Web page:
Abenomics encourages Japanese firms to invest - abroad
Reuters in Hong Kong and Bangkok
Japanese Prime Minister Shinzo Abe got an early sign of how his blueprint to revive Japan’s industrial vim and economic vigour was working when two of his country’s biggest car makers unveiled US$900 million worth of investments to boost production.
There was one drawback: the new assembly plants and expanded factories announced by Mazda Motor and Honda Motor are not in Japan but more than 3,000 kilometres away, in Thailand.
Since taking office last December, Abe’s stimulus efforts have barely dented a slide in private-sector investment at home, but they have done wonders for accelerating Japanese investment elsewhere in Asia.
Capital expenditures in Japan fell 4 per cent in the first six months this year, compared with the same period last year. Japanese investment in Asia, meanwhile, rose 22 per cent, according to the Japan External Trade Organisation (Jetro).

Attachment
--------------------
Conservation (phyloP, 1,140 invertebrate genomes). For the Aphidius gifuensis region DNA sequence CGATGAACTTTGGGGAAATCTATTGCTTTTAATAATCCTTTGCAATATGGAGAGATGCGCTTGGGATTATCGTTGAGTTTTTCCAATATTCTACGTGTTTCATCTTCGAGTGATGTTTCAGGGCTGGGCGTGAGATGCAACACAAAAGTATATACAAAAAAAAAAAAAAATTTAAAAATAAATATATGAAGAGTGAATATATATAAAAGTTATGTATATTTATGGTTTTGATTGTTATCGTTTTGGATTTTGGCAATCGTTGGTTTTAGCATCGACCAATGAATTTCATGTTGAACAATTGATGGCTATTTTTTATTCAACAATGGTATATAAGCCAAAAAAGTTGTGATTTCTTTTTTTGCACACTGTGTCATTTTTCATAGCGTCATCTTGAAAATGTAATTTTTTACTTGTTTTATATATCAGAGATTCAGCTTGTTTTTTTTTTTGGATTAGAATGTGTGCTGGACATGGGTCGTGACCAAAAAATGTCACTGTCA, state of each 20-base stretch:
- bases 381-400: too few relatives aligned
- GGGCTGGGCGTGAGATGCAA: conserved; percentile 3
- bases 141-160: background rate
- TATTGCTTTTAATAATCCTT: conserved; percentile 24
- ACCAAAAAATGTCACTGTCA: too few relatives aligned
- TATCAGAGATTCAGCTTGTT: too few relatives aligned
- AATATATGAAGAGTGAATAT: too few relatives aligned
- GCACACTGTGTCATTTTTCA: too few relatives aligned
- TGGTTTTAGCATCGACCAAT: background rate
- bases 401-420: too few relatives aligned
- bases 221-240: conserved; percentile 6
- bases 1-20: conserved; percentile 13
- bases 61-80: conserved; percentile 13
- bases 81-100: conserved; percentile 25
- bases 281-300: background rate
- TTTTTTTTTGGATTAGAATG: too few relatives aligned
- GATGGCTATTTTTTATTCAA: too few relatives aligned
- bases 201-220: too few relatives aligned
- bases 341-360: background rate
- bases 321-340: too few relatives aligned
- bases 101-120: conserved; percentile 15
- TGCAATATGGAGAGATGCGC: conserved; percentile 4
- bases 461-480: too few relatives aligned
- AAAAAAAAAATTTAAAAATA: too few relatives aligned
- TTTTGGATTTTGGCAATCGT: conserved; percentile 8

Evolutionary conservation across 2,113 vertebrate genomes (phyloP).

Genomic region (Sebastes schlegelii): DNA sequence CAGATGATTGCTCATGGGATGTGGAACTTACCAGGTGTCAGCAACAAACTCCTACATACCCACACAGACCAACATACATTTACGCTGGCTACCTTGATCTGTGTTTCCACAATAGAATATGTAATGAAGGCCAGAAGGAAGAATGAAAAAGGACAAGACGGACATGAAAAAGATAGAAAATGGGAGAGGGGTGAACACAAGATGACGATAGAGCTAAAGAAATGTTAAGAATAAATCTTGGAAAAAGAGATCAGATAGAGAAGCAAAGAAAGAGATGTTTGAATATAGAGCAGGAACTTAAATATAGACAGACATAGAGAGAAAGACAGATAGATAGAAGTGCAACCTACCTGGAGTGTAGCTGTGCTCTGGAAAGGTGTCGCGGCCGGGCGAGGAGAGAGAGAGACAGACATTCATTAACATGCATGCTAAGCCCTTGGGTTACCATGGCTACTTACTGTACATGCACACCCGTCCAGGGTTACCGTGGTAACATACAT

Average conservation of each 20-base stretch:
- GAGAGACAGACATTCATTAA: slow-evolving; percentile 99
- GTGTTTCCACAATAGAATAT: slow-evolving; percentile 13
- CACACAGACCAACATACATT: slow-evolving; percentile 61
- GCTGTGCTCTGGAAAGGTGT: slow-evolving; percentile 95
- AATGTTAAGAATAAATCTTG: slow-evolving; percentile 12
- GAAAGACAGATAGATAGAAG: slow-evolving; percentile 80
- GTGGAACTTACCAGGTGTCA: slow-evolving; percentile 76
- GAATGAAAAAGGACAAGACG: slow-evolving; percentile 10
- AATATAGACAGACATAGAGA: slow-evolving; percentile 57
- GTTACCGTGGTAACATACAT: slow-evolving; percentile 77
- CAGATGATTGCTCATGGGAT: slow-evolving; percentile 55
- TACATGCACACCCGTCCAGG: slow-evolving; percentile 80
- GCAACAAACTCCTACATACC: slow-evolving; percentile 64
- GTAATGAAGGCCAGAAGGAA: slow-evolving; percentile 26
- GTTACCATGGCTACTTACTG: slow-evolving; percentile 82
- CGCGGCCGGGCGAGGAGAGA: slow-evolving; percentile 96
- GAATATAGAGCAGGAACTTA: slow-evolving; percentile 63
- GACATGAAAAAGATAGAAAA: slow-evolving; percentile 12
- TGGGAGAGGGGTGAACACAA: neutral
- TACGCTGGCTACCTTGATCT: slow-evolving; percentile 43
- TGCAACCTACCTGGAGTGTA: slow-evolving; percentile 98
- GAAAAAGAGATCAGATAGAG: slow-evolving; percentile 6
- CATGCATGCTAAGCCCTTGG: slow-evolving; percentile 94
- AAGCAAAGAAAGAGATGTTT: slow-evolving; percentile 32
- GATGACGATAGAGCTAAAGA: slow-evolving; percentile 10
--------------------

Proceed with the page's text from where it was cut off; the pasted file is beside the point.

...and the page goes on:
“Manufacturing investment is still contracting, because companies are investing abroad,” said Izumi Devalier, Japan economist at HSBC in Hong Kong.
Government spending and a weaker yen can’t conceal that Japan’s manufacturers are still forsaking their country’s shrinking population, high costs and regulatory barriers in favour of faster-growing, younger economies in Asia.
The prospect of a weakening yen – the currency has fallen roughly 20 per cent against the US dollar since December – sapping their purchasing power is only encouraging them to speed up investments overseas.
“The incentives to invest domestically are underwhelming,” said Kenneth Courtis, a former Goldman Sachs Asia vice-chairman who now heads Starfort Investments in Hong Kong.
“The long-term demographics, which are very problematic, and the threat that your firepower is going to be diminished with the value of the yen, are driving investment increasingly abroad.”